Count Leo Tolstoy said it well: “All men are to be loved equally. But since you can not do good to all, you are to pay special regard to those who, by the accidents of time, or place, or circumstance, are brought into close connection with you.”  You don’t have a job, you have a gift, go use it.

Why I fired myself as a Pastor

The vocation of pastor(s) has been replaced by the strategies of religious entrepreneurs with business plans.
Eugene H. Peterson, The Pastor: A Memoir

youre-fired

About 15 years ago I made a conscious decision that if I wanted to be taken seriously by a skeptical and cynical culture for the faith that I feel so strongly about, I couldn’t do it from a vocational role that was a stumbling block to that conversation.  When I was in graduate school (aka Seminary), I took a course in Anthropology where we got back to the basics of human communication and how culture messages work.  For anyone to be heard, they must have an ‘acceptable role’ within that culture so that people understood their place first, then their message.  If missionaries were going to go to a foreign land, they couldn’t come with their western labels such as ‘pastor’, they needed to take on a role that culture would accept like doctor, teacher or engineer.

I applied this same teaching and understanding to the cynical postmodern world. If people’s biggest barrier to understanding the true Christ was the hypocrisy of church leadership and/or the mismanagement of money and spiritual power, then why not do what I could to remove it.  If I was who I claimed to be, I would be able to do it without an office, position or budget.  So 15 years ago I fired myself as a pastor and have sought vocational roles within my culture that make sense to anyone (i.e. teacher, administrator, manager).  To say that this journey has been a painful and confusing one would be an understatement.  I have had very few if any models to learn from, I’ve largely tried to figure it out on my own and have found solace in many friends/sojourners along the way trying to figure out the same path.

To go along with the anthropological reasoning, the more I read and was taught about the successful tactics of pastoring or growing churches in the American landscape, the more I felt less comfortable in my own skin.  It is difficult for me to marry the core teachings of Jesus with the tenets of the American consumer and corporate culture.  In fact, at their core, I find them at complete odds with one another.  I could not and still cannot figure a way to allow them to sit in the same room or barter at the same table.  They both want to be king and there is only one King.  One or the other will reckon your allegiance, I want to tread very carefully in that arena.  You can only serve one master.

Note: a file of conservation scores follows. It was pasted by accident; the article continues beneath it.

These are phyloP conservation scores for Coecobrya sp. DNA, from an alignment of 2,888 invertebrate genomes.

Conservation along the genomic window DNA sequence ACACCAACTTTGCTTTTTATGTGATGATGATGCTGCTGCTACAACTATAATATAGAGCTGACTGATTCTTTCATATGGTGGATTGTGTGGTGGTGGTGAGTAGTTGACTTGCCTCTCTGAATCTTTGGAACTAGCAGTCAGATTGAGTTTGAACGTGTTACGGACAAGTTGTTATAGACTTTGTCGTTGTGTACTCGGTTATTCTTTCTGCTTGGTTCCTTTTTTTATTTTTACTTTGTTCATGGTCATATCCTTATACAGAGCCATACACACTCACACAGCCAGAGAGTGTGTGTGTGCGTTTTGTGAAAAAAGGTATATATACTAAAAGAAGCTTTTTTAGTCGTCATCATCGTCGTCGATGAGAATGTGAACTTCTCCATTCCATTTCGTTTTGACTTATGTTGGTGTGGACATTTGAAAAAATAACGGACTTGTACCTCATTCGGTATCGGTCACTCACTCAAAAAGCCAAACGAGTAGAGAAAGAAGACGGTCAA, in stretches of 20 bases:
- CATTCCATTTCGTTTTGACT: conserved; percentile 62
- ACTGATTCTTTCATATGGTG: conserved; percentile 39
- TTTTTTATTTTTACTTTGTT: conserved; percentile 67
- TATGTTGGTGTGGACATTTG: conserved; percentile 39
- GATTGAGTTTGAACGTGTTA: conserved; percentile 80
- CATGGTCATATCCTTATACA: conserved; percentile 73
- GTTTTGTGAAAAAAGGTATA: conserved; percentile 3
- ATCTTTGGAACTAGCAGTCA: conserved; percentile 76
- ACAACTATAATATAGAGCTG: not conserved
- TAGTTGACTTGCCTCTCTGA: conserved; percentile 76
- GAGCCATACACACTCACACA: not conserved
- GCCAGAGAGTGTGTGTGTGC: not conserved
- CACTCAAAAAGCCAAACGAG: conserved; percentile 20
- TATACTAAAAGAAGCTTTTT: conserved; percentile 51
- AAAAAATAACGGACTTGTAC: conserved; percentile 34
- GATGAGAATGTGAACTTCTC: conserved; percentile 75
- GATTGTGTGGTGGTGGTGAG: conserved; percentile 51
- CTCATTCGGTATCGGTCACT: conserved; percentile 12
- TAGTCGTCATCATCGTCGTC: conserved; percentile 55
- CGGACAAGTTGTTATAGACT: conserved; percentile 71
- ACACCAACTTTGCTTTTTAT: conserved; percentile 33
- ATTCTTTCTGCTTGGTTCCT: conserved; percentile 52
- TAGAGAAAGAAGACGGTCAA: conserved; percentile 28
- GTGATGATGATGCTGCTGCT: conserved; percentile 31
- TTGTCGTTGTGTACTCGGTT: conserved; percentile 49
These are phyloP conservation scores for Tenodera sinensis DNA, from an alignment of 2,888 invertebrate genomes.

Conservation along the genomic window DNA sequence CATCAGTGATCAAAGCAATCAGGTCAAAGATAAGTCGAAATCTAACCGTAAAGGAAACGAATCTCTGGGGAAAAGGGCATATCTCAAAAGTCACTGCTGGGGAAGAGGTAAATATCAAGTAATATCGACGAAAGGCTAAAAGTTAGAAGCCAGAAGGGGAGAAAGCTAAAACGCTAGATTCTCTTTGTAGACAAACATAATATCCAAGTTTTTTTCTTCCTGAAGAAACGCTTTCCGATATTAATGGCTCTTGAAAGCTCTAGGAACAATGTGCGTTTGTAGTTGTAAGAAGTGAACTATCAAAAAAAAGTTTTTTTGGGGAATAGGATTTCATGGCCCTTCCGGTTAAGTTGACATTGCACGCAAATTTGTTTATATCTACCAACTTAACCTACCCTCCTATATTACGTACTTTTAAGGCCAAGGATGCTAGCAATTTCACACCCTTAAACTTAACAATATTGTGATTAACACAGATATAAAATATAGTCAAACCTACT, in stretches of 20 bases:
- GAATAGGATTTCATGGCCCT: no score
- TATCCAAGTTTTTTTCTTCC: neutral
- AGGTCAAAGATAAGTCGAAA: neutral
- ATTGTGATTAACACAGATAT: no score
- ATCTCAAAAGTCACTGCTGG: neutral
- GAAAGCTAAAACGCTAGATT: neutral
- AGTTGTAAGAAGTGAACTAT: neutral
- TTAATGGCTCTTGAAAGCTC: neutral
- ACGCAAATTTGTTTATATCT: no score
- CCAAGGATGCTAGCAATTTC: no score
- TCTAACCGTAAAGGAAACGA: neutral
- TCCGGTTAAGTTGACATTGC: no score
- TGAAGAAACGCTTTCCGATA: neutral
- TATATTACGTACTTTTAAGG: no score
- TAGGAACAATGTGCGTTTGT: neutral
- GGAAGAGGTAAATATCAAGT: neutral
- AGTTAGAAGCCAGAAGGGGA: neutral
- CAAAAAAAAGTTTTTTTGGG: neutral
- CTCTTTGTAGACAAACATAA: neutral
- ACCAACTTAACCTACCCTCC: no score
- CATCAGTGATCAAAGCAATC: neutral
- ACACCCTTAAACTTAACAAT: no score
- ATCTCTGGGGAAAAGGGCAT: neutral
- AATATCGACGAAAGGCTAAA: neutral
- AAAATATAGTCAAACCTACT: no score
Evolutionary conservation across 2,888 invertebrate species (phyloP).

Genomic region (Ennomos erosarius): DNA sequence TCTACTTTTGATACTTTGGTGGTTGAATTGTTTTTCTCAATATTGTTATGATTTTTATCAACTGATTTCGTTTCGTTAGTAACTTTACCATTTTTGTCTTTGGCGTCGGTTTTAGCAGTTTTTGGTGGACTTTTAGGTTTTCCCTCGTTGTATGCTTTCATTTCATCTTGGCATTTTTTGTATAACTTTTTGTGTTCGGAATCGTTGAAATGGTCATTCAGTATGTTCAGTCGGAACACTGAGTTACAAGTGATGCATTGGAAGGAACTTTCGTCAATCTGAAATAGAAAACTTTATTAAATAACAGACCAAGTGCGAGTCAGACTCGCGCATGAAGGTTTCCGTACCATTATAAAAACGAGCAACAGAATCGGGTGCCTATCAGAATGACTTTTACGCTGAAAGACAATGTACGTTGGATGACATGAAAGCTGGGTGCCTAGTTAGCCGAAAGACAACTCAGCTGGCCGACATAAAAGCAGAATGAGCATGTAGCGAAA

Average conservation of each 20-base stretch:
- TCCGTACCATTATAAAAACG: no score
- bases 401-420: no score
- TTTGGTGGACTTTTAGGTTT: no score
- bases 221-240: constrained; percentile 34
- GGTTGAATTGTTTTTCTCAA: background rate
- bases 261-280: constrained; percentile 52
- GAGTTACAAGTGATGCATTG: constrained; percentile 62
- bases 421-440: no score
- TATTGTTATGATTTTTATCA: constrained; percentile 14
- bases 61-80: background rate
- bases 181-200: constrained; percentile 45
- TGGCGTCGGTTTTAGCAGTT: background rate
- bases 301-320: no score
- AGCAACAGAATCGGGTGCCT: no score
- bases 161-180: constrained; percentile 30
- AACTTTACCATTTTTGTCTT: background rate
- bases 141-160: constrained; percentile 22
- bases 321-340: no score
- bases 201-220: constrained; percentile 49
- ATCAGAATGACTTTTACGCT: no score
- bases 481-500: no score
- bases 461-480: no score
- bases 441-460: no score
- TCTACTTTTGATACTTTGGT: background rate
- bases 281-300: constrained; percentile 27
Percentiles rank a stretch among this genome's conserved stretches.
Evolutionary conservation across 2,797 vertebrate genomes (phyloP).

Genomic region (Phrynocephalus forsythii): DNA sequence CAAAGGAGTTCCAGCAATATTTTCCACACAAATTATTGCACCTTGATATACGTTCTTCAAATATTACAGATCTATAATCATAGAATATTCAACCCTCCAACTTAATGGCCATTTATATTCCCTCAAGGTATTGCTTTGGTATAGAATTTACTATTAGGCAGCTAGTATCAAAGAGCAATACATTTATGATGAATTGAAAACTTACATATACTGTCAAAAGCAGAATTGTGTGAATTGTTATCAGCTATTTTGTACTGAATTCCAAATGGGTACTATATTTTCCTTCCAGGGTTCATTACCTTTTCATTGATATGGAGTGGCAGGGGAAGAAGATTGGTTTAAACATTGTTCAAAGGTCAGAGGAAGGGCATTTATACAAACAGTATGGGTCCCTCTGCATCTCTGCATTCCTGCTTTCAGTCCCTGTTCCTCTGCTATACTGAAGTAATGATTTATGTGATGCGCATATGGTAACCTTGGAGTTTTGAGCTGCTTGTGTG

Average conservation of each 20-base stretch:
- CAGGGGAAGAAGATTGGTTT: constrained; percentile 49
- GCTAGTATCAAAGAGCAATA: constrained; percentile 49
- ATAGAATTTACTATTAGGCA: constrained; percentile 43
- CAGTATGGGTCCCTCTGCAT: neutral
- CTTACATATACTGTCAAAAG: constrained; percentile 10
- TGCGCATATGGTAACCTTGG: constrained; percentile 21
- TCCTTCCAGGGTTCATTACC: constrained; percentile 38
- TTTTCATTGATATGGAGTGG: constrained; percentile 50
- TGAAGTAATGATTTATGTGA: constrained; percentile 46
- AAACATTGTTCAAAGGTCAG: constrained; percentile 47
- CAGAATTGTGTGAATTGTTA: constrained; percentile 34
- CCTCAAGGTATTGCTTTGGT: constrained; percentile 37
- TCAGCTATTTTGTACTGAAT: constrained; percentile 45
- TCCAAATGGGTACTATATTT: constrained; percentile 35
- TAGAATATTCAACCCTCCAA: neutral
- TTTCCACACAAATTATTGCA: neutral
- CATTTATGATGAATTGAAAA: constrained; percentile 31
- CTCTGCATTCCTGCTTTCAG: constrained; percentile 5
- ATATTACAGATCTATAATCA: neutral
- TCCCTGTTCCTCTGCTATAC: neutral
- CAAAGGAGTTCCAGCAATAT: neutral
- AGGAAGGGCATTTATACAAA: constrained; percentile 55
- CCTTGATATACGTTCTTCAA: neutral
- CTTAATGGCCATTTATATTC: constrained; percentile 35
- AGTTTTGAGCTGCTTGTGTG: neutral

Christian community is not about money, power, position or titles.  It’s not about a particular place or a particular time or event in the week.  Christian community is most basically about a life that is organized around the teachings of a Jesus who said to love God and love neighbor (it’s not more complicated than that).  It is possible that this can be done without a budget, campaign, crusade, conference, seminar, workshop or infomercial Jesus.  But it’s not possible without a complete abandoning to your own selfish ambitions and having them replaced with the King’s orders.  This is the truth whether you pastor vocationally or not.  I believe God has called me to this sometimes painful and confusing journey, but it’s not really for me to figure out.  My job is to follow.

I have a bachelors, masters and doctorate degree in a vocational field I don’t work in.  On the surface, that is pure foolishness.  And it would be with the exception that I sucked the marrow out of each of those learning experiences to help mold and shape me into the person and leader I am today.  Spirituality is not a job, it’s a lifestyle.  When spirituality is no longer your job, you are free to love and serve and live as you truly believe.  It is that freedom over the past 15 years that I would not exchange for anything, they are my King’s orders to follow.